And just like that, the honeymoon is over.
I had to explain to my grandmother that her husband is dead. He died over ten years ago, and today she asked when he was getting home from work. I sat her down, told her he was in heaven, and she was crushed. She seemed to understand though, and after sorting out who I was, where her sons were, and what she had on her meatloaf at lunch, she was able to carry on with her afternoon.
I, on the other hand, have not been able to shake the feeling of utter sadness. Not only did I have to re-experience the grief I have felt over his death, I am finally beginning to understand what my life is going to be. I know I’m going to have to do this again. I’m going to have to tell my grandmother that her husband of more than 50 years has long since passed, and she’s going to have to grieve again and again. It’s heartbreaking. And it’s exhausting. And I don’t want to do it. But I will, because I know it’s what I’m supposed to do, what I’m called to do, and what’s in my heart to do.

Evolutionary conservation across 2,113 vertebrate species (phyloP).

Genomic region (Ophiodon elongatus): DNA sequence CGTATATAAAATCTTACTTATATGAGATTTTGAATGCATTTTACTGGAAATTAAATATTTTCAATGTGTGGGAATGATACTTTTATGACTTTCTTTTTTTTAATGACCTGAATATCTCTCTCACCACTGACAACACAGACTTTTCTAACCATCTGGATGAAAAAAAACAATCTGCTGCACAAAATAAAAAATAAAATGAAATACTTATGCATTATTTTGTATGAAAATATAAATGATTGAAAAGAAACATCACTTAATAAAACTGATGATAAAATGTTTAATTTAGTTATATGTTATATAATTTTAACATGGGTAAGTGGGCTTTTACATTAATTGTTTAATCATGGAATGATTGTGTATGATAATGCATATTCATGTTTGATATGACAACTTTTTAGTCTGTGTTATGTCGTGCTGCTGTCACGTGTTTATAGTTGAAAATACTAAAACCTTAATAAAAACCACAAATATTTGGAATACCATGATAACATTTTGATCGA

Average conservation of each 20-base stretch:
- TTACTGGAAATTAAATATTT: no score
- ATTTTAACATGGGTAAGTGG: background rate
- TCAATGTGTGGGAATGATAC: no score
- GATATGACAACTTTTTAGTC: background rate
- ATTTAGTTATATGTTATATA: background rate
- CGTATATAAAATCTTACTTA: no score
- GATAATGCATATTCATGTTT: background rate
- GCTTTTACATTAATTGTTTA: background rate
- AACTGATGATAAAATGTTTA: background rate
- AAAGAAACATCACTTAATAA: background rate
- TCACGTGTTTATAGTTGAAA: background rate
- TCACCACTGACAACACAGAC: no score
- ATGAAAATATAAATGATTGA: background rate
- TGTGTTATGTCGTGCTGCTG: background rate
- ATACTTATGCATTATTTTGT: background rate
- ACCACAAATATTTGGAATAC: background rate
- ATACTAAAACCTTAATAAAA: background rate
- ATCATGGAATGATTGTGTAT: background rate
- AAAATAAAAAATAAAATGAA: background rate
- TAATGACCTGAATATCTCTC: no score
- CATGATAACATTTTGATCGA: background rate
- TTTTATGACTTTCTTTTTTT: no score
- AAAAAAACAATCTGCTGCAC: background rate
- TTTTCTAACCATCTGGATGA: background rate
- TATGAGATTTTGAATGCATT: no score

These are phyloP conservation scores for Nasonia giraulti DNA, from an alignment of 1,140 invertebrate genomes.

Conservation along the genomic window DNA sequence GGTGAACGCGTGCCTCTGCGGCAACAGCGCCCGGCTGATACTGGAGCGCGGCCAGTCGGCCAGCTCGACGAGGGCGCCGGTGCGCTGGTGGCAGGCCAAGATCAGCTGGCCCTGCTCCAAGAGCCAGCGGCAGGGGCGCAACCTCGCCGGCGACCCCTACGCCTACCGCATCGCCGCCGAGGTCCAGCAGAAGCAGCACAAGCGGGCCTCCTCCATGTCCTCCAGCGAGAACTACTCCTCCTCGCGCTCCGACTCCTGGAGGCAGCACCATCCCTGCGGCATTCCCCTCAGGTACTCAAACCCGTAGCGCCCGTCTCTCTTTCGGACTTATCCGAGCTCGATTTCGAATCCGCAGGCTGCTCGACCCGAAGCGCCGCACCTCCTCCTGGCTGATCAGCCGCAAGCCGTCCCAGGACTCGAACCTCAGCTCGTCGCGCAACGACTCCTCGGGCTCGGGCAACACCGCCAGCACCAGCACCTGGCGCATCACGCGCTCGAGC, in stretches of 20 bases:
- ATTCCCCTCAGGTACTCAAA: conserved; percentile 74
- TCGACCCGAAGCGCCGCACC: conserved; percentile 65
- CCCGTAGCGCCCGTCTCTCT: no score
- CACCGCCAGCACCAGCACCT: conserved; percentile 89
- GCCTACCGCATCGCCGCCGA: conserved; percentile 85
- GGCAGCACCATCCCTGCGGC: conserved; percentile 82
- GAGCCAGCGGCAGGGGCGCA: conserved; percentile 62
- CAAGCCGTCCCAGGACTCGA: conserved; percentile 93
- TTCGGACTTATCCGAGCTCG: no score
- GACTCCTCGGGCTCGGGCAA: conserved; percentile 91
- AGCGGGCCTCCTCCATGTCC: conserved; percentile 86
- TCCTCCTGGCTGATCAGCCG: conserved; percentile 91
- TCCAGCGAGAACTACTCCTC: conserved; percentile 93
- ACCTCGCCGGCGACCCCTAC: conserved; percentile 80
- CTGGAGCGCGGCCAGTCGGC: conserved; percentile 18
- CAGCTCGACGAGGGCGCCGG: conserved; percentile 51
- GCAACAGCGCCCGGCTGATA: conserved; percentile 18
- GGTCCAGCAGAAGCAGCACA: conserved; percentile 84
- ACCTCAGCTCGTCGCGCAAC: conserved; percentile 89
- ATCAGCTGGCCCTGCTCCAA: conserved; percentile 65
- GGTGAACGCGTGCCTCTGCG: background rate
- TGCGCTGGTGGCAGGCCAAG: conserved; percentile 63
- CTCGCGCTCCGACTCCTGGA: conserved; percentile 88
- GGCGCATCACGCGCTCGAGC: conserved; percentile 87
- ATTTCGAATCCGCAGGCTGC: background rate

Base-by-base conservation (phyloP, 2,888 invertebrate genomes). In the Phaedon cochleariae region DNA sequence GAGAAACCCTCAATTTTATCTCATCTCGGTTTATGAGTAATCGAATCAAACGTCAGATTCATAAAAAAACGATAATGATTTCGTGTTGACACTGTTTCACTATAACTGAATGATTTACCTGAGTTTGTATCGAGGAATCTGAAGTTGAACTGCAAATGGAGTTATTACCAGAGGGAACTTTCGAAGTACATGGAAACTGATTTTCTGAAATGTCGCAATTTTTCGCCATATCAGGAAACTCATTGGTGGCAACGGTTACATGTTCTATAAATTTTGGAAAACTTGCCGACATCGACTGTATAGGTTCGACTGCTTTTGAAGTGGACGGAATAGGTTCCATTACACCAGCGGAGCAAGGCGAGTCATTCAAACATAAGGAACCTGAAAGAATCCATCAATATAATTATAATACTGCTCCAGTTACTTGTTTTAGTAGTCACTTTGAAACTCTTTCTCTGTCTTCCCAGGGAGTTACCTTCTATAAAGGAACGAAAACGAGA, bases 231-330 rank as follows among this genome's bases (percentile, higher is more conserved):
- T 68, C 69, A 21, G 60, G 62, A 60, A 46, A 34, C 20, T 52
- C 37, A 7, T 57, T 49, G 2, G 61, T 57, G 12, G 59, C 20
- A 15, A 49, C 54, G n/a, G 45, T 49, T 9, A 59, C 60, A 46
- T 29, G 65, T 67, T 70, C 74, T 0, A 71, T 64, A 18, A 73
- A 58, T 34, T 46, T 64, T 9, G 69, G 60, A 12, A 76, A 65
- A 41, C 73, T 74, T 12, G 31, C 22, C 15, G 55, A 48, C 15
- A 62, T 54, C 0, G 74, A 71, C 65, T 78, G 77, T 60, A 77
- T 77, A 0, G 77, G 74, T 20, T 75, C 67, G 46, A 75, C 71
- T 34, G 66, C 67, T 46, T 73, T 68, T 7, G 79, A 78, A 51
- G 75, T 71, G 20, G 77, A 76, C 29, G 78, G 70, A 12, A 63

It’s sad knowing that my 2.5 year old that has never met the man, understands that Mommy’s Bapa is in heaven, but the woman who spent a lifetime with him can’t get a handle on his whereabouts.
Every time I think about my grandma these days, the chorus from a song, by I can’t remember who, pops into my head:
Mom’s a little girl again
Talking to herself
Laughing with her friend
Some folks say she’s at the end
But me, I think it’s preschool for heaven
So while my precious grandmother continues to deteriorate, loosing her sense of self, and loosing her sense of control, I will sit in my room, sneaking bites from the hollow chocolate easter bunny I have hidden in the bottom drawer of my desk, and pray. Right now, it’s all I know to do.